by Sarah Poulin

From February 2-9, 2019 the MiCO sea turtle team migrated down the coast to Charleston, South Carolina for the 39th International Sea Turtle Society (ISTS) Symposium. The symposium convenes each year to help bring together the community of sea turtle biologists, conservationists, educators, and advocates to promote the sharing of knowledge and ultimately to help leverage the conservation of sea turtles around the world.

Speakers from our workshop including (from left to right) Connie Kot (MGEL), Sarah DeLand (MGEL), George Shillinger (Upwell and MigraMar), Félix Moncada (Centro de Investigaciones Pesqueras), Natalie Wildermann (Florida State University), Armando Santos (Fundação Pró-Tamar), Bruno Giffoni (Fundação Pró-Tamar), and myself

On February 2, 2019, our team (Connie Kot, Sarah DeLand, and myself) hosted a workshop at the symposium to discuss migratory connectivity in the ocean, with regards to global sea turtle migratory routes and connected areas. The aim was to increase community involvement, providing a place for open dialogue and ideas on how the current Migratory Connectivity in the Ocean (MiCO; www.mico.eco) initiative could best complement and add value to other existing initiatives while facilitating the delivery of knowledge to management and policy fora.  There were 55 registered individuals from academia, non-government organizations, and government agencies. Presentations and discussions during the workshop included information on the MiCO initiative and other related efforts to synthesize and integrate data on animal movement and connectivity. To highlight a few; Natalie Wildermann (Florida State University) discussed her work on sea turtle distribution and movement patterns within the Gulf of Mexico, USA to inform state officials on how the overlapping recreational fishing occurring in the area may affect these protected species, while Armando Santos and Bruno Giffoni (Fundação Pró-Tamar) gave a presentation on their current research efforts investigating the migratory connectivity of sea turtles to and from Brazilian waters.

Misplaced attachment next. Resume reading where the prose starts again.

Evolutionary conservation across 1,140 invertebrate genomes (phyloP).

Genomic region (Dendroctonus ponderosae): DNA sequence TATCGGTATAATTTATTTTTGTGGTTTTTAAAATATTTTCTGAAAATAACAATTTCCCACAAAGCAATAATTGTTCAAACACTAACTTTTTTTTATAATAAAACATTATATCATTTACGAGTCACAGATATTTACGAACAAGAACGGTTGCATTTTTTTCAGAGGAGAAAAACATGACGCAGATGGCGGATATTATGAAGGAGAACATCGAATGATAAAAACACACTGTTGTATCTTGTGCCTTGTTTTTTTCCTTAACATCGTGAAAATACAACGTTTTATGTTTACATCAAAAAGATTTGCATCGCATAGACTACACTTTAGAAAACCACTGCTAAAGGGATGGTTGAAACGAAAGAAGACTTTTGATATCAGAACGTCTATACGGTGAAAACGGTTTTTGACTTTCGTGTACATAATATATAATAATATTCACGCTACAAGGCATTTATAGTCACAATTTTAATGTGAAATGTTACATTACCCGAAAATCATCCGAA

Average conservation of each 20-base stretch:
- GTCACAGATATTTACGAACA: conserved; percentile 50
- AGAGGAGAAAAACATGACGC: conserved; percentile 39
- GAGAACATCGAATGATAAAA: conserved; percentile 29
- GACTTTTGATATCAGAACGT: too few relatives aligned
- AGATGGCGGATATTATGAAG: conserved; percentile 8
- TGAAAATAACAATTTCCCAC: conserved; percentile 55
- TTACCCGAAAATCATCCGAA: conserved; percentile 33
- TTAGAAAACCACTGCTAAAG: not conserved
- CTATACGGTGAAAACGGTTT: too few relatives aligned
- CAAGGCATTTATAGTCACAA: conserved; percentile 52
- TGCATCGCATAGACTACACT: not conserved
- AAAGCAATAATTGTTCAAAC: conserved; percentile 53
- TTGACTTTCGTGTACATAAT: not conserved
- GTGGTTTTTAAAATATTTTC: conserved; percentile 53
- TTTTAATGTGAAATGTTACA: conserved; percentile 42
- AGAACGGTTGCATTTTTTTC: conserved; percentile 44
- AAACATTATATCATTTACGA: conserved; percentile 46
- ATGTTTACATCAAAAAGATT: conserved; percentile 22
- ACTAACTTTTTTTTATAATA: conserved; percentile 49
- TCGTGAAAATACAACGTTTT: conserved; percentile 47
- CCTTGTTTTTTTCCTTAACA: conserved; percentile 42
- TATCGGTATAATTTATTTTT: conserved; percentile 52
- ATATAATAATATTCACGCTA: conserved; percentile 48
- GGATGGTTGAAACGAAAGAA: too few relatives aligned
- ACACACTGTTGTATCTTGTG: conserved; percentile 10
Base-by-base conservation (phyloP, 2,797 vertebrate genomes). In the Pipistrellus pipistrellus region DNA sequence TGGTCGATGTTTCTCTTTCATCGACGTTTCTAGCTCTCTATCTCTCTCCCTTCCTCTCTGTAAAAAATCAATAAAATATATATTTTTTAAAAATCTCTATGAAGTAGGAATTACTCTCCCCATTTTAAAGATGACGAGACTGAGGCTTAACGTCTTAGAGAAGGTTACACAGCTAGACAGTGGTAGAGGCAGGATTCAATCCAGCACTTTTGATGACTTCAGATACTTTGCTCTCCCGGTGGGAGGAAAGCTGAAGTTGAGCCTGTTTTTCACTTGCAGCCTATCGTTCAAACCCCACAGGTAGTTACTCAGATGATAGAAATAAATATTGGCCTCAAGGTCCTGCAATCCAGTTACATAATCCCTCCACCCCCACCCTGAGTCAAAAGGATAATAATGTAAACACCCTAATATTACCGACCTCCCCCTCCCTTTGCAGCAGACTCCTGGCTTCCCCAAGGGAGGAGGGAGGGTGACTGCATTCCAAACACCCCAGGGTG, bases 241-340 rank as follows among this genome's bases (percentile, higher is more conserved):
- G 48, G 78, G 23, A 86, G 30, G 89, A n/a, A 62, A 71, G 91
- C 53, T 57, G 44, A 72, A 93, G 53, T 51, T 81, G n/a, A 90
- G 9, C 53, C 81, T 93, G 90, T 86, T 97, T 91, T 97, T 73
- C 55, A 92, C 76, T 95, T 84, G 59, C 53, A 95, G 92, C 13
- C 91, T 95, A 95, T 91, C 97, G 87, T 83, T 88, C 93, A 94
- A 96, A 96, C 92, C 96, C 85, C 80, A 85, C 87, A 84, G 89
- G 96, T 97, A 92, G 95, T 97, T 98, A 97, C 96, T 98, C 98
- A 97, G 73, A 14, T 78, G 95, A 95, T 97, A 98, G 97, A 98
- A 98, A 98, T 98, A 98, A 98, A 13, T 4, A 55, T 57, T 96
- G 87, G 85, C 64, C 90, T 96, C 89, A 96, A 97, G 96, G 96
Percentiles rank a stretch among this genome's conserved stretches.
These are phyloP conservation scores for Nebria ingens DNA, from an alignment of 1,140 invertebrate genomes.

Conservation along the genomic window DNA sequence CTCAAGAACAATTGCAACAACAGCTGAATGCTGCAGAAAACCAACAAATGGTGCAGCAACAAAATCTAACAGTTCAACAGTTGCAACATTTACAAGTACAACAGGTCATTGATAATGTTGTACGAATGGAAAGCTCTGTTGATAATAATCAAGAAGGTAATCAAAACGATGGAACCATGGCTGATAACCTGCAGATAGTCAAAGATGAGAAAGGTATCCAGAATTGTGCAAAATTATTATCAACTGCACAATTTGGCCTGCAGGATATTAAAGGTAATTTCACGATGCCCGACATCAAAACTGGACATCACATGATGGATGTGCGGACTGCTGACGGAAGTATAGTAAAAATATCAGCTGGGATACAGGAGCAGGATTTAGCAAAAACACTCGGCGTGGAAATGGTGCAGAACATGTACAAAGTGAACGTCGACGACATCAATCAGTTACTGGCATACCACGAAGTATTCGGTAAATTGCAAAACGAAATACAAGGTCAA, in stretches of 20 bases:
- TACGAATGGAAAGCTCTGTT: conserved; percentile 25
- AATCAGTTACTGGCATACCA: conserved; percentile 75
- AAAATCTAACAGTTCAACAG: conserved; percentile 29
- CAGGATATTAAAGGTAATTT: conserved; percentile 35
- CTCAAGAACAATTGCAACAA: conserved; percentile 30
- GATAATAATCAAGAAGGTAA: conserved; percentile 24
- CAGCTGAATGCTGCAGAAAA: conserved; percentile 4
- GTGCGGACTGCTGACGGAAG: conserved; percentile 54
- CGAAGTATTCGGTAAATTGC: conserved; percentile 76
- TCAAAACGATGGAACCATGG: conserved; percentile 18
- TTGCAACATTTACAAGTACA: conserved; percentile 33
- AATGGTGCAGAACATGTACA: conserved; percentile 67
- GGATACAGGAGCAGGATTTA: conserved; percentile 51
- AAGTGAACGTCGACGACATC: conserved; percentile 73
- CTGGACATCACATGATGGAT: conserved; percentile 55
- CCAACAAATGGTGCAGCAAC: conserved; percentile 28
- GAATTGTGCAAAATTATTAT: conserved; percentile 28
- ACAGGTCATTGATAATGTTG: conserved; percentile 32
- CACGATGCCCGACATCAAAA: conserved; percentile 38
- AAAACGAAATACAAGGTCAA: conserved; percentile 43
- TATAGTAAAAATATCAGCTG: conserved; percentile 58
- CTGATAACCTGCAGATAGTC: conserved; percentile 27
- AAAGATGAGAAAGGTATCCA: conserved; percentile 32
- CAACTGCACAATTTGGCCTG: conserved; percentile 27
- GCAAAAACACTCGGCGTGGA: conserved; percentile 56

Throughout the rest of the week I sat in on other presentations with topics that ranged from genetics to outreach efforts, data analytics to policy, and even one on the use of dogs for monitoring nesting beaches! One session that stood out to me was a call to action by Barbara Schroeder (NMFS, NOAA) on using science within conservation management and policy arenas to help protect sea turtles in the USA. Too often, the topics of science and policy are pulled apart in conservation efforts. Effective incorporation of science into policy is crucial for adequate protection of these species throughout their ranges, something that MiCO hopes to facilitate for researchers looking to get their data into useable products for policy makers.

This conference was a reminder for me of the strength of the sea turtle community and the awe that these animals bring about in humans. I met many new turtle friends, reminisced with old ones on our sea turtle internship days, and was reignited to continue following my passion for protecting sea turtles and the lands and oceans on which they rely.